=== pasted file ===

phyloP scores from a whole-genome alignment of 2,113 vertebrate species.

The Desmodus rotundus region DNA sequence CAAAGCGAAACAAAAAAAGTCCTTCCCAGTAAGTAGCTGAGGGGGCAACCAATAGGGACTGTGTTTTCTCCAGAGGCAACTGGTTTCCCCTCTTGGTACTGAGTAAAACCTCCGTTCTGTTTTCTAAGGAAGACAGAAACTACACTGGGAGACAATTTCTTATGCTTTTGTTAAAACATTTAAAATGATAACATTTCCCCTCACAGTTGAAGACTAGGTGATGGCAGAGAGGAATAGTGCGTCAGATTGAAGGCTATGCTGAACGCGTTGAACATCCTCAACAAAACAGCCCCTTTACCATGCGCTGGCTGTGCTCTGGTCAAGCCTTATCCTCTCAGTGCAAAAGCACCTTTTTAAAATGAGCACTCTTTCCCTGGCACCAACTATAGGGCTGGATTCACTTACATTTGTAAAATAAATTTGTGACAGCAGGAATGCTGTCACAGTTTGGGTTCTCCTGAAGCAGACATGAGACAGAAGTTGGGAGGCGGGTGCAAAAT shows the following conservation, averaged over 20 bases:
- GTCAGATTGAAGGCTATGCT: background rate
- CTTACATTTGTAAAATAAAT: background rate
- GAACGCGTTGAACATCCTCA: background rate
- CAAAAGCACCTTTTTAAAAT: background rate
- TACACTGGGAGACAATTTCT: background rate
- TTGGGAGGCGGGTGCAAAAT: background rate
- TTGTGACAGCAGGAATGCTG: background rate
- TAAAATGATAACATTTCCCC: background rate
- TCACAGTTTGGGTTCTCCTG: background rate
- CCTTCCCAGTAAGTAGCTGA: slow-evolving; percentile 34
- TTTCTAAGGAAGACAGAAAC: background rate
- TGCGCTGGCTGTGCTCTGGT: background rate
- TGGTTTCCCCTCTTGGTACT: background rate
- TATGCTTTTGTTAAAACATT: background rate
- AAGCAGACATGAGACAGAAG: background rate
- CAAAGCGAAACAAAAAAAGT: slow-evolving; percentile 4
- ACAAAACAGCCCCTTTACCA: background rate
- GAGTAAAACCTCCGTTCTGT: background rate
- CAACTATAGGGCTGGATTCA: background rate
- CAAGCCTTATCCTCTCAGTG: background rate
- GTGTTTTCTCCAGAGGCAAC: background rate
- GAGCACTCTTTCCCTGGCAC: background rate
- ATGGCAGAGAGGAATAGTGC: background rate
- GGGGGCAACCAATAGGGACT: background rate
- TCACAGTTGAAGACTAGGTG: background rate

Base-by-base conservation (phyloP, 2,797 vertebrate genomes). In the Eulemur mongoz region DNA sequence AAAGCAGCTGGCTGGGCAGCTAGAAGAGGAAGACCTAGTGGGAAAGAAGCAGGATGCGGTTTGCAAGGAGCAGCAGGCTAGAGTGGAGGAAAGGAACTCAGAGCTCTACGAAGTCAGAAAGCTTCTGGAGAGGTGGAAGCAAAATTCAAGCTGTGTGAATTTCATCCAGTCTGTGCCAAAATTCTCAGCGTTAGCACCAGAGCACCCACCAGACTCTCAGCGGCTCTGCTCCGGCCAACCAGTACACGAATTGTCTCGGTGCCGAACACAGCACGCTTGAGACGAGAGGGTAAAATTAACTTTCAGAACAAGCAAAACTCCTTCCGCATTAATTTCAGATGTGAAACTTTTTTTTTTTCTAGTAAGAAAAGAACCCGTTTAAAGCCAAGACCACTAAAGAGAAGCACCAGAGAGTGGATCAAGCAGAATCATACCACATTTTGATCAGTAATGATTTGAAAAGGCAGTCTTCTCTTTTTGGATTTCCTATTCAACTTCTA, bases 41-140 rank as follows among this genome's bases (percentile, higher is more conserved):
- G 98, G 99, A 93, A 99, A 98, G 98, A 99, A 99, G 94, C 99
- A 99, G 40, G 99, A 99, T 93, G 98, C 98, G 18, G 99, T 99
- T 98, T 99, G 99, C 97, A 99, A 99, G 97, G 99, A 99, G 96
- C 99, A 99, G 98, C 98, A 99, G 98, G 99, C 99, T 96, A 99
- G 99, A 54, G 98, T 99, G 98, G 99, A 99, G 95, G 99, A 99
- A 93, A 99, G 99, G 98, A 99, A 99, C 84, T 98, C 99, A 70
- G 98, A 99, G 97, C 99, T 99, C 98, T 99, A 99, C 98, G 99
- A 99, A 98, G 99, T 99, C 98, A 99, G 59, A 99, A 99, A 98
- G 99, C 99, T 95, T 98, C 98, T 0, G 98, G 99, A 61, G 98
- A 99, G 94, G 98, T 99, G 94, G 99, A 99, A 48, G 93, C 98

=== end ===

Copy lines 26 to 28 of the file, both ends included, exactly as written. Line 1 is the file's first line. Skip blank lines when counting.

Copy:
- GGGGGCAACCAATAGGGACT: background rate
- TCACAGTTGAAGACTAGGTG: background rate

Base-by-base conservation (phyloP, 2,797 vertebrate genomes). In the Eulemur mongoz region DNA sequence AAAGCAGCTGGCTGGGCAGCTAGAAGAGGAAGACCTAGTGGGAAAGAAGCAGGATGCGGTTTGCAAGGAGCAGCAGGCTAGAGTGGAGGAAAGGAACTCAGAGCTCTACGAAGTCAGAAAGCTTCTGGAGAGGTGGAAGCAAAATTCAAGCTGTGTGAATTTCATCCAGTCTGTGCCAAAATTCTCAGCGTTAGCACCAGAGCACCCACCAGACTCTCAGCGGCTCTGCTCCGGCCAACCAGTACACGAATTGTCTCGGTGCCGAACACAGCACGCTTGAGACGAGAGGGTAAAATTAACTTTCAGAACAAGCAAAACTCCTTCCGCATTAATTTCAGATGTGAAACTTTTTTTTTTTCTAGTAAGAAAAGAACCCGTTTAAAGCCAAGACCACTAAAGAGAAGCACCAGAGAGTGGATCAAGCAGAATCATACCACATTTTGATCAGTAATGATTTGAAAAGGCAGTCTTCTCTTTTTGGATTTCCTATTCAACTTCTA, bases 41-140 rank as follows among this genome's bases (percentile, higher is more conserved):